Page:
“On the largest scales, the fundamental, tiny amount of energy inherent to space itself — less than one Joule of energy per cubic kilometer of space — is enough to overcome even the gravitational attraction between the most massive galaxies and clusters in the Universe. The result? An accelerated expansion, as the most distant galaxies and clusters move farther and farther away from one another at ever faster rates as time goes on. On the largest cosmic scales, even gravity doesn’t get its way.”

But what does it truly mean to be strong? We have four fundamental forces in the Universe: the strong, electromagnetic, weak and gravitational forces. You might think that, by virtue of its name, the strong force is the strongest one. And you’d be right, from a particular point of view: at the smallest distance scales, 10^-16 meters and below, no other force can overpower it.
But under the right circumstances, each of the forces can shine. Up until recently, on the largest scales, we thought that gravitation – by and large the weakest of the forces – was the only force that mattered. And yet, when we look on the very largest scales, many billions of light years in size, even gravitation doesn’t win the day.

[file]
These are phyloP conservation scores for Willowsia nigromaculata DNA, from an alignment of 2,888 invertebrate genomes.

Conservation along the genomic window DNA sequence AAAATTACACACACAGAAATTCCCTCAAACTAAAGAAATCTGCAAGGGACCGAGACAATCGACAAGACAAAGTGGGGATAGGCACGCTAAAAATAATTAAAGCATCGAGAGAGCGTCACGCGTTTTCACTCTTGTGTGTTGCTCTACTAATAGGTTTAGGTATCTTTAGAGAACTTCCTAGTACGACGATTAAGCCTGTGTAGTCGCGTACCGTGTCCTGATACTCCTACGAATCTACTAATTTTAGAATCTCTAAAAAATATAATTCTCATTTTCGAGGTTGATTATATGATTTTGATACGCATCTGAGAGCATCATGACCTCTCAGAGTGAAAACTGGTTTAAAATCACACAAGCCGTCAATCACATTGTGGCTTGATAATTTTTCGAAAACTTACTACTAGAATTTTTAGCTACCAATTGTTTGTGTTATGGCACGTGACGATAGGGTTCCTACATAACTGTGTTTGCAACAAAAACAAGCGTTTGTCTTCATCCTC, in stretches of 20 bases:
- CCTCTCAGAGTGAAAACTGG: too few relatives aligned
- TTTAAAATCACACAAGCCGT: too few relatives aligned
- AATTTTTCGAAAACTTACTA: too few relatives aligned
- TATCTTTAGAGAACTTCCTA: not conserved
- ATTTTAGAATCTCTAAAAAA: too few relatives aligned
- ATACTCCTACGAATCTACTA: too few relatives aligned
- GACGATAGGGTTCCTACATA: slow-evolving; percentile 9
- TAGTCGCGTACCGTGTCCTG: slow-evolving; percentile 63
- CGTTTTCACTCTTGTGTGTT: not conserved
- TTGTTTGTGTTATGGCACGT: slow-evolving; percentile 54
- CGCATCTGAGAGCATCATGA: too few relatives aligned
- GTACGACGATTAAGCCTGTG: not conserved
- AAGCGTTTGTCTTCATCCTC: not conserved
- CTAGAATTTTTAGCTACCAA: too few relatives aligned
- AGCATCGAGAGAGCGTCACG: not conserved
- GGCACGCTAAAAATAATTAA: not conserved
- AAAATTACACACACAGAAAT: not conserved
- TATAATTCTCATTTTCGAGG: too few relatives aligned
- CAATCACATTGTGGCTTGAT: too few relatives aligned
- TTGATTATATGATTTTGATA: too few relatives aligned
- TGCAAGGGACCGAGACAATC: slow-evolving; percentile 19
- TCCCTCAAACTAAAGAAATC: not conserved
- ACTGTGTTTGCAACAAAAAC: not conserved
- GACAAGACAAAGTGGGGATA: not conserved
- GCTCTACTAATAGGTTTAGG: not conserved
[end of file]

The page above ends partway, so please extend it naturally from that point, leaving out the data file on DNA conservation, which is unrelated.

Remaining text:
There are four possible answers depending on how you look at the question. Come find out who’s the strongest of them all!


A perfect Universe: could it have been born completely uniform?

“If it weren’t for dark energy — if all we had was matter and radiation — then in enough time, we could form structure in the Universe no matter how small those initial fluctuations were. But that inevitability of an accelerated expansion gives our Universe a sense of urgency that we wouldn’t have had otherwise, and makes it absolutely necessary that the magnitude of the mean fluctuations be at least about 0.00001% of the average density in order to have a Universe with any notable bound structures at all. Make your fluctuations smaller than that, and you’ll have a Universe with nothing at all.”

Billions of years ago, before the Universe contained clusters, galaxies, stars or even neutral atoms, everything was uniform. Almost perfectly uniform, where the densest regions weren’t even 0.01% denser than average. Over billions of years, those overdense regions have attracted more and more matter and grown under the influence of gravity. By today, we have the incredible rich, clumpy, structured Universe we exist in. But what about a more perfect Universe, one that was totally uniform? Could that have given rise to us? And if not, what is the limiting factor? It’s a fascinating question, and one science can answer.

Come get the full story on the idea of a perfect Universe, and learn the most valuable cosmic lesson of all: sometimes our imperfections are necessary for the best outcomes of all.